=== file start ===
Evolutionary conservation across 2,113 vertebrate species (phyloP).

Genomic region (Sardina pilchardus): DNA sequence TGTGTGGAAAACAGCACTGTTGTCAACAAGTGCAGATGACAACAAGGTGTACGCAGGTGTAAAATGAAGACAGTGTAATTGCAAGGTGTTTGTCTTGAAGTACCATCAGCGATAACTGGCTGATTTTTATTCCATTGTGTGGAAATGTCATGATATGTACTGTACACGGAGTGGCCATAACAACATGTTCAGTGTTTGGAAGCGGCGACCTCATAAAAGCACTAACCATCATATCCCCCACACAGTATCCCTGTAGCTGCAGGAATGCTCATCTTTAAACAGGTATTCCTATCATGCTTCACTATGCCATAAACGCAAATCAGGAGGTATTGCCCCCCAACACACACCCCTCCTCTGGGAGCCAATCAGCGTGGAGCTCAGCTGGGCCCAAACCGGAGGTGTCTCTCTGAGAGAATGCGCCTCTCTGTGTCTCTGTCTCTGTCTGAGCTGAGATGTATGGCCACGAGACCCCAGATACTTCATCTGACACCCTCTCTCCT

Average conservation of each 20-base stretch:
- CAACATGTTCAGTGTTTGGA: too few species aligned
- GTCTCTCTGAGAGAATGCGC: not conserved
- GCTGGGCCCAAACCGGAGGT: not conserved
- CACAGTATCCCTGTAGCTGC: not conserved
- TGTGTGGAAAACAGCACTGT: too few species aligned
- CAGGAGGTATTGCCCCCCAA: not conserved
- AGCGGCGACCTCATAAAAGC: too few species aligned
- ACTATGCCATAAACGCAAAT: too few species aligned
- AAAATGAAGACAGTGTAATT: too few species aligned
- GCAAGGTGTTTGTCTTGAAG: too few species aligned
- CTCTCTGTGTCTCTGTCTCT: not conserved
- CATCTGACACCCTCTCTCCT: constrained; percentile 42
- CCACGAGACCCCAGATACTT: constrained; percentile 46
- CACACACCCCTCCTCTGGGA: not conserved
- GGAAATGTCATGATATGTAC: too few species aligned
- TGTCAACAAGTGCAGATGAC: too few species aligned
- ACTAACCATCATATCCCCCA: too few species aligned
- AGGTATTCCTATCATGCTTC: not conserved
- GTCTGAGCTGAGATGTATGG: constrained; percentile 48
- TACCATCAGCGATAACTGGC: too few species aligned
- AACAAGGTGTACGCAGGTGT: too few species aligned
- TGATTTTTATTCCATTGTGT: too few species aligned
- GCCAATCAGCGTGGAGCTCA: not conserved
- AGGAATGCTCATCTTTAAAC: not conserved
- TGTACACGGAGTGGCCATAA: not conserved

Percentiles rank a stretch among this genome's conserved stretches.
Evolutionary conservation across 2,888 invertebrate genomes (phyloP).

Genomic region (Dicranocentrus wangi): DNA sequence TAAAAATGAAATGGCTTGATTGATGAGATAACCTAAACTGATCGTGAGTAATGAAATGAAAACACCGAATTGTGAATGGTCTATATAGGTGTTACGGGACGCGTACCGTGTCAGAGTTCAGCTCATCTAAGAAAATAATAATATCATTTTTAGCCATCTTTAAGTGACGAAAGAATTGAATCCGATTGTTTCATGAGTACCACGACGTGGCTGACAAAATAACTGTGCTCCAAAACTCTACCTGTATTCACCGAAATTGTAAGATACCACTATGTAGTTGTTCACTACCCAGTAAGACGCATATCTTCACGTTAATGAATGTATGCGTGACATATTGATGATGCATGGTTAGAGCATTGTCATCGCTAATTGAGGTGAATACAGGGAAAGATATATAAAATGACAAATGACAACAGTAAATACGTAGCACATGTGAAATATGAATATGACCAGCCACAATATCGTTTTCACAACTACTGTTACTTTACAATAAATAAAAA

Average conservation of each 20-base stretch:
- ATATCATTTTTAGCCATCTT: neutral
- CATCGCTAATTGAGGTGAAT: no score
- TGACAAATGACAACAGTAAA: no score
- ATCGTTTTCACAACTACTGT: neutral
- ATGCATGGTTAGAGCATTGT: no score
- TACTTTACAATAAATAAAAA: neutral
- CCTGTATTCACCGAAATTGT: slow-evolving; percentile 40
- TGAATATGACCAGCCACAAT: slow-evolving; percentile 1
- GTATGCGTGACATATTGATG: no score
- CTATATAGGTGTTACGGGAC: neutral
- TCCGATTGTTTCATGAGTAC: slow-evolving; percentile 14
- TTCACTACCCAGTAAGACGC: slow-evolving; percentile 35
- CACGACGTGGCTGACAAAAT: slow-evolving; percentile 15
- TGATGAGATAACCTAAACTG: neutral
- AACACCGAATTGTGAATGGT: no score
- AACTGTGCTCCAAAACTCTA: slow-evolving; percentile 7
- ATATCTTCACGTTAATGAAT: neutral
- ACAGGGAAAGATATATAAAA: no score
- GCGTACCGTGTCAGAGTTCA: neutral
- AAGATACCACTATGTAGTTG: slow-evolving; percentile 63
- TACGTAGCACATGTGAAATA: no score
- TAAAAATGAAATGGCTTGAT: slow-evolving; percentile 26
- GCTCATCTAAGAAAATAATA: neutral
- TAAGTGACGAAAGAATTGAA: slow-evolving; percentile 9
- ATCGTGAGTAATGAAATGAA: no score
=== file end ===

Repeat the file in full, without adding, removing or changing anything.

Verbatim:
Evolutionary conservation across 2,113 vertebrate species (phyloP).

Genomic region (Sardina pilchardus): DNA sequence TGTGTGGAAAACAGCACTGTTGTCAACAAGTGCAGATGACAACAAGGTGTACGCAGGTGTAAAATGAAGACAGTGTAATTGCAAGGTGTTTGTCTTGAAGTACCATCAGCGATAACTGGCTGATTTTTATTCCATTGTGTGGAAATGTCATGATATGTACTGTACACGGAGTGGCCATAACAACATGTTCAGTGTTTGGAAGCGGCGACCTCATAAAAGCACTAACCATCATATCCCCCACACAGTATCCCTGTAGCTGCAGGAATGCTCATCTTTAAACAGGTATTCCTATCATGCTTCACTATGCCATAAACGCAAATCAGGAGGTATTGCCCCCCAACACACACCCCTCCTCTGGGAGCCAATCAGCGTGGAGCTCAGCTGGGCCCAAACCGGAGGTGTCTCTCTGAGAGAATGCGCCTCTCTGTGTCTCTGTCTCTGTCTGAGCTGAGATGTATGGCCACGAGACCCCAGATACTTCATCTGACACCCTCTCTCCT

Average conservation of each 20-base stretch:
- CAACATGTTCAGTGTTTGGA: too few species aligned
- GTCTCTCTGAGAGAATGCGC: not conserved
- GCTGGGCCCAAACCGGAGGT: not conserved
- CACAGTATCCCTGTAGCTGC: not conserved
- TGTGTGGAAAACAGCACTGT: too few species aligned
- CAGGAGGTATTGCCCCCCAA: not conserved
- AGCGGCGACCTCATAAAAGC: too few species aligned
- ACTATGCCATAAACGCAAAT: too few species aligned
- AAAATGAAGACAGTGTAATT: too few species aligned
- GCAAGGTGTTTGTCTTGAAG: too few species aligned
- CTCTCTGTGTCTCTGTCTCT: not conserved
- CATCTGACACCCTCTCTCCT: constrained; percentile 42
- CCACGAGACCCCAGATACTT: constrained; percentile 46
- CACACACCCCTCCTCTGGGA: not conserved
- GGAAATGTCATGATATGTAC: too few species aligned
- TGTCAACAAGTGCAGATGAC: too few species aligned
- ACTAACCATCATATCCCCCA: too few species aligned
- AGGTATTCCTATCATGCTTC: not conserved
- GTCTGAGCTGAGATGTATGG: constrained; percentile 48
- TACCATCAGCGATAACTGGC: too few species aligned
- AACAAGGTGTACGCAGGTGT: too few species aligned
- TGATTTTTATTCCATTGTGT: too few species aligned
- GCCAATCAGCGTGGAGCTCA: not conserved
- AGGAATGCTCATCTTTAAAC: not conserved
- TGTACACGGAGTGGCCATAA: not conserved

Percentiles rank a stretch among this genome's conserved stretches.
Evolutionary conservation across 2,888 invertebrate genomes (phyloP).

Genomic region (Dicranocentrus wangi): DNA sequence TAAAAATGAAATGGCTTGATTGATGAGATAACCTAAACTGATCGTGAGTAATGAAATGAAAACACCGAATTGTGAATGGTCTATATAGGTGTTACGGGACGCGTACCGTGTCAGAGTTCAGCTCATCTAAGAAAATAATAATATCATTTTTAGCCATCTTTAAGTGACGAAAGAATTGAATCCGATTGTTTCATGAGTACCACGACGTGGCTGACAAAATAACTGTGCTCCAAAACTCTACCTGTATTCACCGAAATTGTAAGATACCACTATGTAGTTGTTCACTACCCAGTAAGACGCATATCTTCACGTTAATGAATGTATGCGTGACATATTGATGATGCATGGTTAGAGCATTGTCATCGCTAATTGAGGTGAATACAGGGAAAGATATATAAAATGACAAATGACAACAGTAAATACGTAGCACATGTGAAATATGAATATGACCAGCCACAATATCGTTTTCACAACTACTGTTACTTTACAATAAATAAAAA

Average conservation of each 20-base stretch:
- ATATCATTTTTAGCCATCTT: neutral
- CATCGCTAATTGAGGTGAAT: no score
- TGACAAATGACAACAGTAAA: no score
- ATCGTTTTCACAACTACTGT: neutral
- ATGCATGGTTAGAGCATTGT: no score
- TACTTTACAATAAATAAAAA: neutral
- CCTGTATTCACCGAAATTGT: slow-evolving; percentile 40
- TGAATATGACCAGCCACAAT: slow-evolving; percentile 1
- GTATGCGTGACATATTGATG: no score
- CTATATAGGTGTTACGGGAC: neutral
- TCCGATTGTTTCATGAGTAC: slow-evolving; percentile 14
- TTCACTACCCAGTAAGACGC: slow-evolving; percentile 35
- CACGACGTGGCTGACAAAAT: slow-evolving; percentile 15
- TGATGAGATAACCTAAACTG: neutral
- AACACCGAATTGTGAATGGT: no score
- AACTGTGCTCCAAAACTCTA: slow-evolving; percentile 7
- ATATCTTCACGTTAATGAAT: neutral
- ACAGGGAAAGATATATAAAA: no score
- GCGTACCGTGTCAGAGTTCA: neutral
- AAGATACCACTATGTAGTTG: slow-evolving; percentile 63
- TACGTAGCACATGTGAAATA: no score
- TAAAAATGAAATGGCTTGAT: slow-evolving; percentile 26
- GCTCATCTAAGAAAATAATA: neutral
- TAAGTGACGAAAGAATTGAA: slow-evolving; percentile 9
- ATCGTGAGTAATGAAATGAA: no score